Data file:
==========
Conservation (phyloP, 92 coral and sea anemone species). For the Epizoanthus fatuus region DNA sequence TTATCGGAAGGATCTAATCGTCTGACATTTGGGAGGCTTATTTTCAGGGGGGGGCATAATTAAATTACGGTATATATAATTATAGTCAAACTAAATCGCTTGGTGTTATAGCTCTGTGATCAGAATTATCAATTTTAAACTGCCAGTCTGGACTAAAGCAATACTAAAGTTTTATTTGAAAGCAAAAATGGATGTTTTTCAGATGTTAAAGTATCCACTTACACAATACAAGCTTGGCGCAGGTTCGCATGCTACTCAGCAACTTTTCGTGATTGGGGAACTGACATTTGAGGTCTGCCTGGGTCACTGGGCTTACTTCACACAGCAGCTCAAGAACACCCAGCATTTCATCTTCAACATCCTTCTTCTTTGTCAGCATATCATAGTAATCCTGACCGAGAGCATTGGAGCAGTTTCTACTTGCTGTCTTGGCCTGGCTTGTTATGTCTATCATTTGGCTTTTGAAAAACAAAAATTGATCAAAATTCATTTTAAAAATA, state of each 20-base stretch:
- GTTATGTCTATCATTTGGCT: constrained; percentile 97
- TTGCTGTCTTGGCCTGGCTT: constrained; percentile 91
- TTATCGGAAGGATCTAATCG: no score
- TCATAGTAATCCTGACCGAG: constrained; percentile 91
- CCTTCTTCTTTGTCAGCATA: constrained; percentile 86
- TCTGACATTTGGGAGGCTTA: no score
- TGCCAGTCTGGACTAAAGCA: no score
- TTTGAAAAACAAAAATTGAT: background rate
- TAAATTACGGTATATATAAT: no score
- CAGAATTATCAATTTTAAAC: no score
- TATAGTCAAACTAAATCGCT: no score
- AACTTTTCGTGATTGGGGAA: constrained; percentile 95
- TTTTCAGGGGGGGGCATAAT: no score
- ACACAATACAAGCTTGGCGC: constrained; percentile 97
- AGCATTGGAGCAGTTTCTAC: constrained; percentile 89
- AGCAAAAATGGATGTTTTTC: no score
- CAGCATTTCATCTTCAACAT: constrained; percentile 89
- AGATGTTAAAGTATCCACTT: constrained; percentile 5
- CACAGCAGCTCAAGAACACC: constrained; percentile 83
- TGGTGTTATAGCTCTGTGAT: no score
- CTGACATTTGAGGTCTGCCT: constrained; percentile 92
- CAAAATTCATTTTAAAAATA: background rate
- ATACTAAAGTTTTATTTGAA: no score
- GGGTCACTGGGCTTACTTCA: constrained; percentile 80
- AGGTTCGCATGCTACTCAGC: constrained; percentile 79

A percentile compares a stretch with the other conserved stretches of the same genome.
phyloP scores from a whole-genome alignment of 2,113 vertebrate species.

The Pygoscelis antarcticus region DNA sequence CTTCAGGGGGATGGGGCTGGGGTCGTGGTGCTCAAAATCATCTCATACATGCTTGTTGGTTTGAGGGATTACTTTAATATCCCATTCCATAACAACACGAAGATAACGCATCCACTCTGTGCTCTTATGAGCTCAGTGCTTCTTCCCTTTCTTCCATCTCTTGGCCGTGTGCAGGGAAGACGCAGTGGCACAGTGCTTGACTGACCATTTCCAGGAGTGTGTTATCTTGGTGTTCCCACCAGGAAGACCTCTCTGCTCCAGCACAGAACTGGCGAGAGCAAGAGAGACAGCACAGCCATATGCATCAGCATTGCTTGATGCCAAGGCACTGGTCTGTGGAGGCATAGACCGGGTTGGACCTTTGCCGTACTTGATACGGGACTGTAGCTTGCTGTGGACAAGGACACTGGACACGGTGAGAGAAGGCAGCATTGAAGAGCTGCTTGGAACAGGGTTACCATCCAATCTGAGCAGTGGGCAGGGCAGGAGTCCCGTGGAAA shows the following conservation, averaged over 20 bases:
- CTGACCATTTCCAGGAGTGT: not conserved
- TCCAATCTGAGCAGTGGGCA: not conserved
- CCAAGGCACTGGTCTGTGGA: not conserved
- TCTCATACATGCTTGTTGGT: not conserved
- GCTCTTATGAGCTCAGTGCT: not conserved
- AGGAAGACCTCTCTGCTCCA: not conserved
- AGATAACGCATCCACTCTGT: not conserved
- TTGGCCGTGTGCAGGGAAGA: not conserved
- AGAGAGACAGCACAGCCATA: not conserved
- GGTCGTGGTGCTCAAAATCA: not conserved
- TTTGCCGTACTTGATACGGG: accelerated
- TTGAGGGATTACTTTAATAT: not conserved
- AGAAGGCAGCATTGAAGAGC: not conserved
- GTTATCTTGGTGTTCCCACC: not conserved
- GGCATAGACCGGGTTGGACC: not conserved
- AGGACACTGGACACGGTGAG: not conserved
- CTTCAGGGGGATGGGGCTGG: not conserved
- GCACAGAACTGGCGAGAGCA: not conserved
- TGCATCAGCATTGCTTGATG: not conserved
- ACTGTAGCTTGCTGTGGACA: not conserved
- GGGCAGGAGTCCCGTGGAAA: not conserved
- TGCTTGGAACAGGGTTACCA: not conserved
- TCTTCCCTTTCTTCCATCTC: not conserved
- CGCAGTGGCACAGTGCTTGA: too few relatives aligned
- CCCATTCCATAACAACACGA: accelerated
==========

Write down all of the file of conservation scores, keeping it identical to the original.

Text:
Conservation (phyloP, 92 coral and sea anemone species). For the Epizoanthus fatuus region DNA sequence TTATCGGAAGGATCTAATCGTCTGACATTTGGGAGGCTTATTTTCAGGGGGGGGCATAATTAAATTACGGTATATATAATTATAGTCAAACTAAATCGCTTGGTGTTATAGCTCTGTGATCAGAATTATCAATTTTAAACTGCCAGTCTGGACTAAAGCAATACTAAAGTTTTATTTGAAAGCAAAAATGGATGTTTTTCAGATGTTAAAGTATCCACTTACACAATACAAGCTTGGCGCAGGTTCGCATGCTACTCAGCAACTTTTCGTGATTGGGGAACTGACATTTGAGGTCTGCCTGGGTCACTGGGCTTACTTCACACAGCAGCTCAAGAACACCCAGCATTTCATCTTCAACATCCTTCTTCTTTGTCAGCATATCATAGTAATCCTGACCGAGAGCATTGGAGCAGTTTCTACTTGCTGTCTTGGCCTGGCTTGTTATGTCTATCATTTGGCTTTTGAAAAACAAAAATTGATCAAAATTCATTTTAAAAATA, state of each 20-base stretch:
- GTTATGTCTATCATTTGGCT: constrained; percentile 97
- TTGCTGTCTTGGCCTGGCTT: constrained; percentile 91
- TTATCGGAAGGATCTAATCG: no score
- TCATAGTAATCCTGACCGAG: constrained; percentile 91
- CCTTCTTCTTTGTCAGCATA: constrained; percentile 86
- TCTGACATTTGGGAGGCTTA: no score
- TGCCAGTCTGGACTAAAGCA: no score
- TTTGAAAAACAAAAATTGAT: background rate
- TAAATTACGGTATATATAAT: no score
- CAGAATTATCAATTTTAAAC: no score
- TATAGTCAAACTAAATCGCT: no score
- AACTTTTCGTGATTGGGGAA: constrained; percentile 95
- TTTTCAGGGGGGGGCATAAT: no score
- ACACAATACAAGCTTGGCGC: constrained; percentile 97
- AGCATTGGAGCAGTTTCTAC: constrained; percentile 89
- AGCAAAAATGGATGTTTTTC: no score
- CAGCATTTCATCTTCAACAT: constrained; percentile 89
- AGATGTTAAAGTATCCACTT: constrained; percentile 5
- CACAGCAGCTCAAGAACACC: constrained; percentile 83
- TGGTGTTATAGCTCTGTGAT: no score
- CTGACATTTGAGGTCTGCCT: constrained; percentile 92
- CAAAATTCATTTTAAAAATA: background rate
- ATACTAAAGTTTTATTTGAA: no score
- GGGTCACTGGGCTTACTTCA: constrained; percentile 80
- AGGTTCGCATGCTACTCAGC: constrained; percentile 79

A percentile compares a stretch with the other conserved stretches of the same genome.
phyloP scores from a whole-genome alignment of 2,113 vertebrate species.

The Pygoscelis antarcticus region DNA sequence CTTCAGGGGGATGGGGCTGGGGTCGTGGTGCTCAAAATCATCTCATACATGCTTGTTGGTTTGAGGGATTACTTTAATATCCCATTCCATAACAACACGAAGATAACGCATCCACTCTGTGCTCTTATGAGCTCAGTGCTTCTTCCCTTTCTTCCATCTCTTGGCCGTGTGCAGGGAAGACGCAGTGGCACAGTGCTTGACTGACCATTTCCAGGAGTGTGTTATCTTGGTGTTCCCACCAGGAAGACCTCTCTGCTCCAGCACAGAACTGGCGAGAGCAAGAGAGACAGCACAGCCATATGCATCAGCATTGCTTGATGCCAAGGCACTGGTCTGTGGAGGCATAGACCGGGTTGGACCTTTGCCGTACTTGATACGGGACTGTAGCTTGCTGTGGACAAGGACACTGGACACGGTGAGAGAAGGCAGCATTGAAGAGCTGCTTGGAACAGGGTTACCATCCAATCTGAGCAGTGGGCAGGGCAGGAGTCCCGTGGAAA shows the following conservation, averaged over 20 bases:
- CTGACCATTTCCAGGAGTGT: not conserved
- TCCAATCTGAGCAGTGGGCA: not conserved
- CCAAGGCACTGGTCTGTGGA: not conserved
- TCTCATACATGCTTGTTGGT: not conserved
- GCTCTTATGAGCTCAGTGCT: not conserved
- AGGAAGACCTCTCTGCTCCA: not conserved
- AGATAACGCATCCACTCTGT: not conserved
- TTGGCCGTGTGCAGGGAAGA: not conserved
- AGAGAGACAGCACAGCCATA: not conserved
- GGTCGTGGTGCTCAAAATCA: not conserved
- TTTGCCGTACTTGATACGGG: accelerated
- TTGAGGGATTACTTTAATAT: not conserved
- AGAAGGCAGCATTGAAGAGC: not conserved
- GTTATCTTGGTGTTCCCACC: not conserved
- GGCATAGACCGGGTTGGACC: not conserved
- AGGACACTGGACACGGTGAG: not conserved
- CTTCAGGGGGATGGGGCTGG: not conserved
- GCACAGAACTGGCGAGAGCA: not conserved
- TGCATCAGCATTGCTTGATG: not conserved
- ACTGTAGCTTGCTGTGGACA: not conserved
- GGGCAGGAGTCCCGTGGAAA: not conserved
- TGCTTGGAACAGGGTTACCA: not conserved
- TCTTCCCTTTCTTCCATCTC: not conserved
- CGCAGTGGCACAGTGCTTGA: too few relatives aligned
- CCCATTCCATAACAACACGA: accelerated